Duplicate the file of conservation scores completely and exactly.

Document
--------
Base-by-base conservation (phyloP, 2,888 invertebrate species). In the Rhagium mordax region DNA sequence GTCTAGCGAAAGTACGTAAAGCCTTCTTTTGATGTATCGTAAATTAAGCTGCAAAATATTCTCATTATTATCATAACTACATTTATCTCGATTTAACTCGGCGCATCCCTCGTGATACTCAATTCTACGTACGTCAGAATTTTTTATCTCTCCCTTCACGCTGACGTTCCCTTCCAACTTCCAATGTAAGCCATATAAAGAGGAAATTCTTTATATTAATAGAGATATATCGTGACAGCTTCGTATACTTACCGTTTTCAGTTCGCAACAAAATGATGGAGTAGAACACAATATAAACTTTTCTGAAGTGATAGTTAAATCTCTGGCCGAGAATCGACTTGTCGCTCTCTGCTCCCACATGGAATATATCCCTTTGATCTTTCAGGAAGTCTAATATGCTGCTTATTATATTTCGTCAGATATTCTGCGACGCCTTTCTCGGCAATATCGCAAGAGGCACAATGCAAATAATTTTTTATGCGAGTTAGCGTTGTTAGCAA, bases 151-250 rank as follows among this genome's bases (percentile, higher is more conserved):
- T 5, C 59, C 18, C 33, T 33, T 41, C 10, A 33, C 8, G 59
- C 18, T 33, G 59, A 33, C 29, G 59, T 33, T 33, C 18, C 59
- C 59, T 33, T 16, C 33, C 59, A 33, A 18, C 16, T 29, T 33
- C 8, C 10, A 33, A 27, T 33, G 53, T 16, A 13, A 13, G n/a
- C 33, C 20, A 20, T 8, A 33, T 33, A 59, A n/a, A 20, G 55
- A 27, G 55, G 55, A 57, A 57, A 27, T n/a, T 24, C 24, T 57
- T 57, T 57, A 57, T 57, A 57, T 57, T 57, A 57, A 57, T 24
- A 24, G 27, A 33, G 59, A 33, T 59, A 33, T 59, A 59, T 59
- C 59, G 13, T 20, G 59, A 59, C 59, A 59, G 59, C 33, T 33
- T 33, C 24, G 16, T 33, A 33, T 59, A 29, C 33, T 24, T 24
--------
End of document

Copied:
Base-by-base conservation (phyloP, 2,888 invertebrate species). In the Rhagium mordax region DNA sequence GTCTAGCGAAAGTACGTAAAGCCTTCTTTTGATGTATCGTAAATTAAGCTGCAAAATATTCTCATTATTATCATAACTACATTTATCTCGATTTAACTCGGCGCATCCCTCGTGATACTCAATTCTACGTACGTCAGAATTTTTTATCTCTCCCTTCACGCTGACGTTCCCTTCCAACTTCCAATGTAAGCCATATAAAGAGGAAATTCTTTATATTAATAGAGATATATCGTGACAGCTTCGTATACTTACCGTTTTCAGTTCGCAACAAAATGATGGAGTAGAACACAATATAAACTTTTCTGAAGTGATAGTTAAATCTCTGGCCGAGAATCGACTTGTCGCTCTCTGCTCCCACATGGAATATATCCCTTTGATCTTTCAGGAAGTCTAATATGCTGCTTATTATATTTCGTCAGATATTCTGCGACGCCTTTCTCGGCAATATCGCAAGAGGCACAATGCAAATAATTTTTTATGCGAGTTAGCGTTGTTAGCAA, bases 151-250 rank as follows among this genome's bases (percentile, higher is more conserved):
- T 5, C 59, C 18, C 33, T 33, T 41, C 10, A 33, C 8, G 59
- C 18, T 33, G 59, A 33, C 29, G 59, T 33, T 33, C 18, C 59
- C 59, T 33, T 16, C 33, C 59, A 33, A 18, C 16, T 29, T 33
- C 8, C 10, A 33, A 27, T 33, G 53, T 16, A 13, A 13, G n/a
- C 33, C 20, A 20, T 8, A 33, T 33, A 59, A n/a, A 20, G 55
- A 27, G 55, G 55, A 57, A 57, A 27, T n/a, T 24, C 24, T 57
- T 57, T 57, A 57, T 57, A 57, T 57, T 57, A 57, A 57, T 24
- A 24, G 27, A 33, G 59, A 33, T 59, A 33, T 59, A 59, T 59
- C 59, G 13, T 20, G 59, A 59, C 59, A 59, G 59, C 33, T 33
- T 33, C 24, G 16, T 33, A 33, T 59, A 29, C 33, T 24, T 24